Antoine Griezmann has revealed he’ll be leaving Atletico Madrid this summer, so here are three reasons why Barca should avoid signing him..
With a €120m (£105m) release clause and tireless speculation that has surrounded the Frenchman’s future in recent seasons, this latest announcement was surprising – as in his last summer’s documentary – he said he was happy to stay and extended his deal to 2023.
However, recent developments have alerted the attention of various suitors – not least La Liga champions Barcelona, who were reportedly close to signing him twelve months ago.
Despite their undeniable quality, Barca are always hungry to improve: not least after a remarkable Champions League semi-final exit at the hands of Liverpool earlier this month. Without further ado, here are three reasons why the Blaugrana would be wise not to splash the cash on Griezmann this summer:
#3 When it matters the most, he’s too inconsistent
Well, the headline says it all really. Griezmann is an excellent forward, one of the world’s best, but doesn’t showcase his ability on a consistent enough basis to warrant Barca activating the Frenchman’s buyout clause.
With 21 goals in 47 appearances across all competitions this term, it’s a respectable tally – until you delve deeper into the stats and fully break them down. He has netted eight league goals in 2019, over a five-month span where Atletico have played 19 games.
In total, he has 15 in 36 and truthfully, those numbers suddenly don’t look too impressive anymore, do they? He often goes three to five games without goals and when you’re the best player on a title-chasing team, that level of production just isn’t good enough. Yes, he plays in a variety of different attacking roles. Even still, he doesn’t create as many chances as he should for his teammates either – who are far from slouches by the way!
His efficiency and decision-making in the final third hasn’t really improved significantly over the years and despite possessing that match-winning quality, this has been his worst campaign in terms of goal output in Spain’s top-flight since 2012/13 (10 goals, 34 games) – during Antoine’s penultimate season at Real Sociedad.
As for assists created (all comps), they’ve also seen a slight drop-off – his lowest since the 15/16 season. Barcelona really cannot afford to sign an expensive passenger for the games that matter most.
#2 Harsh but true: he’s just not a big-game player
This one is frequently swept under the carpet and filed under criticism of Diego Simeone’s side collectively – but being their talisman, Griezmann must take more responsibility.
You can scour the Internet for individual stats or watch the games themselves but when the pressure is on, the bright lights are shining and Atletico need their main man to step up against top opposition? He’s often either underwhelming or quiet.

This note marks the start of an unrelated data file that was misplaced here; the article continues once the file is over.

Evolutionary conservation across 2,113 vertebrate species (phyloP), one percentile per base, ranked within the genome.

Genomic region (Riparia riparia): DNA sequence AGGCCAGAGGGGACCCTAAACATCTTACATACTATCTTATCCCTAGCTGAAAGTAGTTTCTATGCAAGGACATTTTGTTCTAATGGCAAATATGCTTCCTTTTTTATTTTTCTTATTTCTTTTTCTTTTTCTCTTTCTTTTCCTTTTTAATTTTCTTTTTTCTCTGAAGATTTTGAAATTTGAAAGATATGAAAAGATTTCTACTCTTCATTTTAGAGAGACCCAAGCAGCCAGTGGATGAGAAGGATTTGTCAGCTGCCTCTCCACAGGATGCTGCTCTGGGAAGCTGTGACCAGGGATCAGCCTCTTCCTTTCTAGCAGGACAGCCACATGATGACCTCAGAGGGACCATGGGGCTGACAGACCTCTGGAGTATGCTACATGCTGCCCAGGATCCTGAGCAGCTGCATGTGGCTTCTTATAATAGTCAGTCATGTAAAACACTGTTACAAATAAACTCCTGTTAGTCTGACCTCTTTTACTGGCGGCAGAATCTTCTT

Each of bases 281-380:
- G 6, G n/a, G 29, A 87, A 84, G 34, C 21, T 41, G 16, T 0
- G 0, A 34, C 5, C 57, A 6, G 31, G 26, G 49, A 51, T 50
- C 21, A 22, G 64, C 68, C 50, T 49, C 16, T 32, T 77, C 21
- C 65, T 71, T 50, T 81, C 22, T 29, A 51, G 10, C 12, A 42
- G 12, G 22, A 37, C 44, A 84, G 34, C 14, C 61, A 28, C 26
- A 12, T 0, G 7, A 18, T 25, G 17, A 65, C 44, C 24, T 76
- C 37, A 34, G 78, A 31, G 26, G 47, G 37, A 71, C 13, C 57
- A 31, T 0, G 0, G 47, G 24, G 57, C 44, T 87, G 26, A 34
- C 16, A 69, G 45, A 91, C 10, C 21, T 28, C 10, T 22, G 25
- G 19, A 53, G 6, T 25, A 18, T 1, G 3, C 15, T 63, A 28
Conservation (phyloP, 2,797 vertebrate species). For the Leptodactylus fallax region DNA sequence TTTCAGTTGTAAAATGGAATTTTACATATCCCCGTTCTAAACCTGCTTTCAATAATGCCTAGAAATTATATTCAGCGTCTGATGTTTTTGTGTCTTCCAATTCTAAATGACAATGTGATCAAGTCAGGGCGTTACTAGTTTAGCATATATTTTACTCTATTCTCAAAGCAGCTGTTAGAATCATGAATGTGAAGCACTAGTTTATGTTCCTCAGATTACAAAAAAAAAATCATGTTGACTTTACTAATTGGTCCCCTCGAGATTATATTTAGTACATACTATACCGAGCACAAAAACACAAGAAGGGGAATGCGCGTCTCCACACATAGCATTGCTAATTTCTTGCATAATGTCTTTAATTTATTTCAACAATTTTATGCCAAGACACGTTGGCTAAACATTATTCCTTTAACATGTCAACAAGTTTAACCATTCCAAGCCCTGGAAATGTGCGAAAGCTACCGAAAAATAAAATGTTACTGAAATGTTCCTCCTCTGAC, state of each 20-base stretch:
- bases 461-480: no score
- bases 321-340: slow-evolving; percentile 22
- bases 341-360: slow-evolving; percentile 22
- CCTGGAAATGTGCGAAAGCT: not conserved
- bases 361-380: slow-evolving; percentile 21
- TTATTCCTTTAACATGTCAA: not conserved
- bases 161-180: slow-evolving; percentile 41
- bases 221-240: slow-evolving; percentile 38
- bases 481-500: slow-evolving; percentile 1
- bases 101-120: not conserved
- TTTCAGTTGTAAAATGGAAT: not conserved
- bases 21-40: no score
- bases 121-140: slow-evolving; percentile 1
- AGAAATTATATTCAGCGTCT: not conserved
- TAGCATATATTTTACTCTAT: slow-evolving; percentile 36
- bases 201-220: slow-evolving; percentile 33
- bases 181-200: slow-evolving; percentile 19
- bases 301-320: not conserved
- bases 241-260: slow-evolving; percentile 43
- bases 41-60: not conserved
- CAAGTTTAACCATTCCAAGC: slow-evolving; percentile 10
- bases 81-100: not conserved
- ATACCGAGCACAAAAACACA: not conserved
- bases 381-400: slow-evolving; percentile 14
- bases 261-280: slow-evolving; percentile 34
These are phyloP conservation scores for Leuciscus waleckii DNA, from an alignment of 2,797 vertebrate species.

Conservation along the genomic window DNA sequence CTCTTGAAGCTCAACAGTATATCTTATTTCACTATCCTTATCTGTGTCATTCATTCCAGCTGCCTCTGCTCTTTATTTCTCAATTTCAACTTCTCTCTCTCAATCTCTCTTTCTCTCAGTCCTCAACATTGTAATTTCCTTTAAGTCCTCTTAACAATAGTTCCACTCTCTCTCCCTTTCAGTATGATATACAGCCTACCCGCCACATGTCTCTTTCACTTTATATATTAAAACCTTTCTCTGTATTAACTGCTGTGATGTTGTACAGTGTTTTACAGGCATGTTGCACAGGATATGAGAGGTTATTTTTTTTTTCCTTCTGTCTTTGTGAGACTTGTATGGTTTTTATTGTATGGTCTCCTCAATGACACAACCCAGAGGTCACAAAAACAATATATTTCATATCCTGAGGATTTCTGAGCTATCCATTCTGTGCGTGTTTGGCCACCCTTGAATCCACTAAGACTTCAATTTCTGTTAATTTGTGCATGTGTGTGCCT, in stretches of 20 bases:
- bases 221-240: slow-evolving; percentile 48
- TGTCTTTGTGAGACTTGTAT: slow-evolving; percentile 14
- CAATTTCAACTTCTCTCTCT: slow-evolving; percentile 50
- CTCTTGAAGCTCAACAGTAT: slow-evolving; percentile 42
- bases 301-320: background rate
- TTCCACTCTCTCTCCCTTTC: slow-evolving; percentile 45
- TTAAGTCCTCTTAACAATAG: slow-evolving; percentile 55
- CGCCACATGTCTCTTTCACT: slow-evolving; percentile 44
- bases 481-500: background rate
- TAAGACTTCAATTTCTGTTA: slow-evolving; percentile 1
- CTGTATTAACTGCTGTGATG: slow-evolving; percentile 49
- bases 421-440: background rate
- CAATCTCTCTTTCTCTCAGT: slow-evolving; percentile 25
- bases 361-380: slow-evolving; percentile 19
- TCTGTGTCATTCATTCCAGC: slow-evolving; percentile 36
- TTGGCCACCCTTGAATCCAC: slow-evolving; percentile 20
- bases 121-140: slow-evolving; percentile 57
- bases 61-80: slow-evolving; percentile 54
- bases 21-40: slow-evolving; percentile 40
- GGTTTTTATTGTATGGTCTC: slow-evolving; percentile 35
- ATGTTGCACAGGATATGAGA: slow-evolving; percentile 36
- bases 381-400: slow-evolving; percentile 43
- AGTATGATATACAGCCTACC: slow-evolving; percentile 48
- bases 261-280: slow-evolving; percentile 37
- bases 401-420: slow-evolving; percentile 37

Juventus home and away in the last-16 earlier this year, what did he do? What about crunch league games against Real and Barca themselves this season? With three goals and one assist against the pair in his last twelve league games – spanning three seasons – it’s just not good enough.
This has been a common theme and doesn’t just relate to this season either. At last summer’s World Cup, he was France’s joint top goalscorer with four: three penalties and a wicked deflection goal.
He earned more praise than his displays merited when Kylian Mbappe and Paul Pogba were Les Bleus‘ standout performers. In knockout games or against tough opposition, he often falters and that’s not exactly something you expect from a world-class forward is it?
#1 There are better, younger and less expensive alternatives
Ok, this is a bold statement but hear me out. Barcelona are a brilliant but flawed side. Lionel Messi is ageing, Luis Suarez declining and the majority of their core are the wrong side of 30. In recent seasons, they’ve invested heavily in talented youth. Ousmane Dembele, Jean-Clair Todibo, Malcom, Arthur are all 22 or younger, while the incoming Emerson (20) and Frenkie de Jong (22) are all prime examples of their vision for the future.
Signing Griezmann, especially by activating his buyout clause, would completely contradict all of their promising work. He turned 28 in March and already finds himself in the peak years of his career. There are better and less expensive alternatives that would prove both profitable and reliable attacking outlets long-term.
Who, I hear you ask? RB Leipzig’s Timo Werner, Manchester City forward Gabriel Jesus and Inter’s Lautaro Martínez to name three. None of them are world-class yet, but there’s no reason they cannot flourish in similar circumstances to Griezmann at the Camp Nou over the next 12-18 months.
Werner (23) continues to flourish in the Bundesliga, while Lautaro Martínez (21) has settled well to life in Italy this term. Jesus (22) meanwhile, is somewhat of a forgotten man given his limited chances under Pep Guardiola this term but arguably the best of the trio.
Some have already suggested it’s time for him to make a fresh start elsewhere and play regularly. Who’s to say he cannot replicate Kylian Mbappe-like productivity numbers with renewed faith in Spain alongside further quality teammates and regular opportunities to shine?
In a side with Messi, you will create countless chances to score every game. I’m not convinced Griezmann is what they need – despite his versatility to play across the frontline. He’s not a lethal finisher and the three I’ve just mentioned are all out-and-out centre forwards.
Dembele, Malcom and Philippe Coutinho all vying for places on the flank, the last thing Barca need right now is another player to clog up Ernesto Valverde’s selection headaches every week. Instead, a bonafide acquisition tasked with a clear responsibility that can be trusted – say, Jesus, would make more sense in the long-run. The real question for Griezmann remains: is he ready to step up? Despite his quality, a lot of the signs suggest otherwise.